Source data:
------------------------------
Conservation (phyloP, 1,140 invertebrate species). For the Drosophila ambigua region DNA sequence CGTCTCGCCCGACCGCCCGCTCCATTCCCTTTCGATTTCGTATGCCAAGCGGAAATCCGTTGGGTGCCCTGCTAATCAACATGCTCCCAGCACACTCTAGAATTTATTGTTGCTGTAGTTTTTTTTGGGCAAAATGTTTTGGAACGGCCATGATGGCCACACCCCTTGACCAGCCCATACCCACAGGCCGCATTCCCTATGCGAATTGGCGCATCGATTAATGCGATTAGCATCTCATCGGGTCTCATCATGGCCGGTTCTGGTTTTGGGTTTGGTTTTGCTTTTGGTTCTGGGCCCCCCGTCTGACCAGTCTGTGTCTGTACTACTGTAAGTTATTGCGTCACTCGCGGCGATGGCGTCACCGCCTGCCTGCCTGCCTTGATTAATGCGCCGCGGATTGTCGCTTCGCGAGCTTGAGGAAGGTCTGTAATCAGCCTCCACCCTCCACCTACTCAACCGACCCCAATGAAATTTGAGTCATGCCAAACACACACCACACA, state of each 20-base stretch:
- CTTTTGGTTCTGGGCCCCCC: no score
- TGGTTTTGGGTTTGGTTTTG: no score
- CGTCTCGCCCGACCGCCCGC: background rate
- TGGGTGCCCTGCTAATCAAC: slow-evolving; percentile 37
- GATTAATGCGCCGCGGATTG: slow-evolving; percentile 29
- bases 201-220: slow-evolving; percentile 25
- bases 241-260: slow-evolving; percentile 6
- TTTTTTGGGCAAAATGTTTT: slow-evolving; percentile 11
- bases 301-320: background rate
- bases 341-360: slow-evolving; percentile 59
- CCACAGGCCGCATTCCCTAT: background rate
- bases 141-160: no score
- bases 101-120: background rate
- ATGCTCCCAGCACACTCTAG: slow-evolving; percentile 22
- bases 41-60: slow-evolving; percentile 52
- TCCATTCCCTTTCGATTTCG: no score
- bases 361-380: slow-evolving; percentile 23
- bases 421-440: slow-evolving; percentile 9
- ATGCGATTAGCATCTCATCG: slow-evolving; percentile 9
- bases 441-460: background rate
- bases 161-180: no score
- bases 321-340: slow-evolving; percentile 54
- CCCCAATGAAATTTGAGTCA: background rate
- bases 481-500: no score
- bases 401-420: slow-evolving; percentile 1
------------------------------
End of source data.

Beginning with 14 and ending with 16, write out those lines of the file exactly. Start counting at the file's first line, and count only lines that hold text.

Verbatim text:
- bases 101-120: background rate
- ATGCTCCCAGCACACTCTAG: slow-evolving; percentile 22
- bases 41-60: slow-evolving; percentile 52